However, we need to be careful that we don't assume that work has become a bad thing. Even though work has been affected by the fall, the invitation to work with God still remains.

The Spiritual/Secular Split

What light can the Genesis story shed on the way we see various tasks and jobs? To begin with, none of the tendencies we have of splitting life into spiritual and secular are in evidence in the story of God's creation of work. God's commission to Adam and Eve to be stewards of his creation is not a second-rate call. I doubt that Adam thought "Oh, bummer - I really want a more significant role, God. I wanted to be a priest, not a farmer! I mean, isn't there a more spiritual task I could do?"

There is no room for a spiritual/secular split - defining some tasks as more important or more spiritual than others. In fact, the writer consistently states "And it was (very) good" as if to emphasise that God's original intention for his creation was good - it's only the fall that has tainted it.

What's more, there's no biblical justification for considering certain types of work better than others. Leading worship is not necessarily more spiritual, or more pleasing to God, than painting a house. We see this clearly in evidence throughout the Scriptures.

The servant task of washing feet at the door was not something Jesus felt beneath him and he did it willingly for his disciples, not just because it was an object lesson, but because it was of inherent value. Likewise, though superseded by his call to public ministry, Jesus did not consider his carpentry trade as second-best. Neither did Paul think of his tent-making as something he had to do just to make ends meet.

We simply must deal with the dualism that dominates our view of the Christian life - it's not biblical, and is so counter-productive to seeing all of life as part of God's domain. In fact, a good beginning to a more biblical view would be to ban the word 'secular' - it doesn't serve any useful purpose in our fight to discover a more wholistic view of life.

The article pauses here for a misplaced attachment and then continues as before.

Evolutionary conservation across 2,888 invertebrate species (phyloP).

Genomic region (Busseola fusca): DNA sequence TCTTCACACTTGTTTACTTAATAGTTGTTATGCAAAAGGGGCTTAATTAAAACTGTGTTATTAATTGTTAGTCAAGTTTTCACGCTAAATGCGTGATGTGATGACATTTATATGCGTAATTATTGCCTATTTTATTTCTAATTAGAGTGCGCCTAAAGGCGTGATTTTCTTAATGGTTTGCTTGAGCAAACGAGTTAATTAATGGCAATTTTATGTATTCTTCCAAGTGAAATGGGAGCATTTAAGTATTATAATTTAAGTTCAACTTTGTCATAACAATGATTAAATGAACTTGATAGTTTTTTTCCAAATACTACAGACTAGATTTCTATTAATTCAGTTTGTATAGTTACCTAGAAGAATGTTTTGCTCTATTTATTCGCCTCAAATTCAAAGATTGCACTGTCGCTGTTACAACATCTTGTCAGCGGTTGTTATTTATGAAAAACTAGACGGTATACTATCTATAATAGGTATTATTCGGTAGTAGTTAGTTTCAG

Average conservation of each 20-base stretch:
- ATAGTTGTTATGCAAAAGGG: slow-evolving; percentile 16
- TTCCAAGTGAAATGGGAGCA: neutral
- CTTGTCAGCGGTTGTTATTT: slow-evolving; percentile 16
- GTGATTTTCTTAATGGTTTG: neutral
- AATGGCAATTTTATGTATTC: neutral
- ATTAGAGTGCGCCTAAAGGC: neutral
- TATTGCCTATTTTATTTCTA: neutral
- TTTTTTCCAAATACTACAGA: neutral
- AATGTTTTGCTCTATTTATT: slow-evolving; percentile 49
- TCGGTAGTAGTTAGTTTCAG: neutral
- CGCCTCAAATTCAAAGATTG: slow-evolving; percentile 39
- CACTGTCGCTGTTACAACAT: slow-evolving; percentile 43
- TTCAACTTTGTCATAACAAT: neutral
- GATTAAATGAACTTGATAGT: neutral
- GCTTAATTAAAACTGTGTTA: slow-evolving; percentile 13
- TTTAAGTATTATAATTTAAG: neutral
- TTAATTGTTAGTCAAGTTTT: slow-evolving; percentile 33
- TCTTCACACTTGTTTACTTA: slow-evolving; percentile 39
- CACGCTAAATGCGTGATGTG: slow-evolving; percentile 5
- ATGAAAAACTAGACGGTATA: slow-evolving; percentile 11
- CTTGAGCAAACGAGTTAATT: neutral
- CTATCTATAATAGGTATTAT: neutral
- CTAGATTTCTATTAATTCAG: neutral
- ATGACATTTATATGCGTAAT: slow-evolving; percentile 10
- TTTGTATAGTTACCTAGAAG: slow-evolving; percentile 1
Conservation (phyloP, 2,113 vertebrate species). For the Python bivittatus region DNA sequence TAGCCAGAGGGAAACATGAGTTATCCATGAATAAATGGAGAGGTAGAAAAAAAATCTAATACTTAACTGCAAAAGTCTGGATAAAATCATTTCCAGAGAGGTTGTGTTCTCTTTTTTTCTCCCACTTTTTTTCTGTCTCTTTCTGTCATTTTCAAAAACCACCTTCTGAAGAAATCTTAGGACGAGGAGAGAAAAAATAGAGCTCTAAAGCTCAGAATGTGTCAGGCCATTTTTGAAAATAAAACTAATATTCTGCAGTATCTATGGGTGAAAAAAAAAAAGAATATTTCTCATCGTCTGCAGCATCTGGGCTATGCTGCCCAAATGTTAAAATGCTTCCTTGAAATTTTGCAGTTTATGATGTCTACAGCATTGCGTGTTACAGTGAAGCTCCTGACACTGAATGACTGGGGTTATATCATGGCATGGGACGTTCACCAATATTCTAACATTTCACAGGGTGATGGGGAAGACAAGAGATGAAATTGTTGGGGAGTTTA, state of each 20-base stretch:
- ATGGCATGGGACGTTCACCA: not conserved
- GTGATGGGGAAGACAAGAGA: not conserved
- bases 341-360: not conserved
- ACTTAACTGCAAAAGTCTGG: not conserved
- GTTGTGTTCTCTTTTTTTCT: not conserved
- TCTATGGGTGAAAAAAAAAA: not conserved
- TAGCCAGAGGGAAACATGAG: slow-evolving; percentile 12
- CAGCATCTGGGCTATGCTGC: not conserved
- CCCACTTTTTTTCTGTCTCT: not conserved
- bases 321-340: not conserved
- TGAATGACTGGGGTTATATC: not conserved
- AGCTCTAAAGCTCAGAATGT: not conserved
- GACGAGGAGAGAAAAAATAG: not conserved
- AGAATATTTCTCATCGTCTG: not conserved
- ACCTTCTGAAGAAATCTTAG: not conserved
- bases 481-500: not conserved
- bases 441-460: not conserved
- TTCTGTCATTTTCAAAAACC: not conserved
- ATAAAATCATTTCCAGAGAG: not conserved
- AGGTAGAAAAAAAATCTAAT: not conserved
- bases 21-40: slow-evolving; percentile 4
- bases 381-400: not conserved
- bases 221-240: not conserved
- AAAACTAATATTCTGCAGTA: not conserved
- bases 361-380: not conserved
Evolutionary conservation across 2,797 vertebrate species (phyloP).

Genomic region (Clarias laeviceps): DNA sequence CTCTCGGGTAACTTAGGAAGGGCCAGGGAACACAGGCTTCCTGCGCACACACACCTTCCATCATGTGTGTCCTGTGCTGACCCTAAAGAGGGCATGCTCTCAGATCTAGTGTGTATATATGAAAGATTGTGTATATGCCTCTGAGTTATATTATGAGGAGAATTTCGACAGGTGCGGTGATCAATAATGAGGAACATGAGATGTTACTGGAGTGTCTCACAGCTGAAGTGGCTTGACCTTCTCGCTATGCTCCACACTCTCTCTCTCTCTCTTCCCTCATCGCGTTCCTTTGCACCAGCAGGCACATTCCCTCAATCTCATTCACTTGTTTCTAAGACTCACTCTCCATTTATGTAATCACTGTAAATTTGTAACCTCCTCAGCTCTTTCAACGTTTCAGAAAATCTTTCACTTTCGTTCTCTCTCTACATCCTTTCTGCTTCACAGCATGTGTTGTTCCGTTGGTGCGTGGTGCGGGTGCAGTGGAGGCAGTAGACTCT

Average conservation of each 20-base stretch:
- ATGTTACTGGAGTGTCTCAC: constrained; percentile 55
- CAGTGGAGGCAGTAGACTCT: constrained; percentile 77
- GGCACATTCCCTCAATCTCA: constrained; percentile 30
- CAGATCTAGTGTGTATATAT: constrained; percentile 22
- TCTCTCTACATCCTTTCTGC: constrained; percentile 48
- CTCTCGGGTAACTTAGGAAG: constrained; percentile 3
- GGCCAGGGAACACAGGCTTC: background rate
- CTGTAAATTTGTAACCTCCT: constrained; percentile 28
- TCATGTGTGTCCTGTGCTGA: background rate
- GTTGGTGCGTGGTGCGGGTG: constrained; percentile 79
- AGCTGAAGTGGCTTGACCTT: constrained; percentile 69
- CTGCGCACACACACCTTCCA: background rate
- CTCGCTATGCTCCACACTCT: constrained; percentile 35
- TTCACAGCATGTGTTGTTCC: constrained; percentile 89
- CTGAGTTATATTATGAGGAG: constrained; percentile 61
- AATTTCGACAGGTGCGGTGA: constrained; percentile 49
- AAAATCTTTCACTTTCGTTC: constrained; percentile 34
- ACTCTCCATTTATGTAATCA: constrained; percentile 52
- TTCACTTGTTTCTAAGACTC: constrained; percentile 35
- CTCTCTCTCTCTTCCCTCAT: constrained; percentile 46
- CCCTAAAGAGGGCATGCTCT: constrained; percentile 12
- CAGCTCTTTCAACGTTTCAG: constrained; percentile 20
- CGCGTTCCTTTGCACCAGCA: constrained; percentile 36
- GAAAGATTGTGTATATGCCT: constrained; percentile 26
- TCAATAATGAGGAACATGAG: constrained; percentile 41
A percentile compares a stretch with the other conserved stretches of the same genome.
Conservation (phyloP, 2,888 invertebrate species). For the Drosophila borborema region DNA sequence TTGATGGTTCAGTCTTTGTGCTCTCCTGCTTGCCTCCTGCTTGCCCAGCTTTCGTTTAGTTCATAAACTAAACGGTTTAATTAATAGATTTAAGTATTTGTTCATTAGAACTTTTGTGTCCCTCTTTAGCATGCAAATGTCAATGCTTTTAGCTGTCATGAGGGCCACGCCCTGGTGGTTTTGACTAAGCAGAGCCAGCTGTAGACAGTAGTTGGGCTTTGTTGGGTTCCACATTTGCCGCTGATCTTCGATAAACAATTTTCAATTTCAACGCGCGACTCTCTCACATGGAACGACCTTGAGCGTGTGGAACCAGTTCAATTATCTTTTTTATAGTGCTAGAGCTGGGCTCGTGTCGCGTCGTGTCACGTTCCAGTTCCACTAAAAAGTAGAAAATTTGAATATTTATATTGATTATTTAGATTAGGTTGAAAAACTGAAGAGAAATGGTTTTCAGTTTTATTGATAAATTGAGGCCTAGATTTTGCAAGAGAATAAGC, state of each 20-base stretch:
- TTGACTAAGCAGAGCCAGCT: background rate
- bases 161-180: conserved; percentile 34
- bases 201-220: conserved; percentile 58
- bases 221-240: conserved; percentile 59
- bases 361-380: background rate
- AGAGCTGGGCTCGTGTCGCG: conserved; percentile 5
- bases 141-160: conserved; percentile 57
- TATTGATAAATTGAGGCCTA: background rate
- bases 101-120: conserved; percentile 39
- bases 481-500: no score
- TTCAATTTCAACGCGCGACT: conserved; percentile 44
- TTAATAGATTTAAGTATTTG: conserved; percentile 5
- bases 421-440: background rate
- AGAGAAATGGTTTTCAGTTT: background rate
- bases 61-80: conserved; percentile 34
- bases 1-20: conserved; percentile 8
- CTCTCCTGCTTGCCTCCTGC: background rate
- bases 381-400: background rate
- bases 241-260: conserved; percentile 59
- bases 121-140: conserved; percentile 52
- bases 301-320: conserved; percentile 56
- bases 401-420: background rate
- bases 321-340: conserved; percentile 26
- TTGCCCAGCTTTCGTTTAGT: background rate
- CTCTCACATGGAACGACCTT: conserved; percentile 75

Developing a more biblical view of work

The early chapters of Genesis have plenty to teach us regarding a biblical view of work.

Work has significance because we do it in partnership with God.

A Christian's work is a natural, inevitable development out of God's work. God, who works, creates us also to work. In the garden, Adam and Eve are instructed by God to gather food, cultivate the earth, name the animals and care for creation. The fall doesn't change this mandate, but it does add to our role as co-workers, because we now assist God in his redeeming work (restoring creation to God's original intentions).

Working with God has great significance and value. As Alistair Mackenzie has written: "The significance of work for us as Christians lies in discerning ways in which we can express through our work stewardship, service, creativity, witness, truth-telling, preservation, healing, community-building, justice and peace-making. These are clear expressions of the character and on-going work of God.

"This does not mean that all the monotony will suddenly be taken out of mundane work, nor that we will no longer experience struggle in our work . . . . But it does increase the likelihood of our work and worship becoming better connected, with the hope that each might become infused with the other." 2 Therefore, any job that we do that serves people, and in which we can glorify God, is a Kingdom job.

The Apostle Paul writes: "Whatever you do, work at it with all your heart, as working for the Lord, not for men, since you know that you will receive an inheritance from the Lord as a reward. It is the Lord Christ you are serving." 3 And "As you learn more and more how God works, you will learn how to do your work." 4 It's this concept of our work being part of our worship to God which transforms it from a necessary evil to something that has real interest to God and value in itself.

Work is neither to be degraded nor idolised.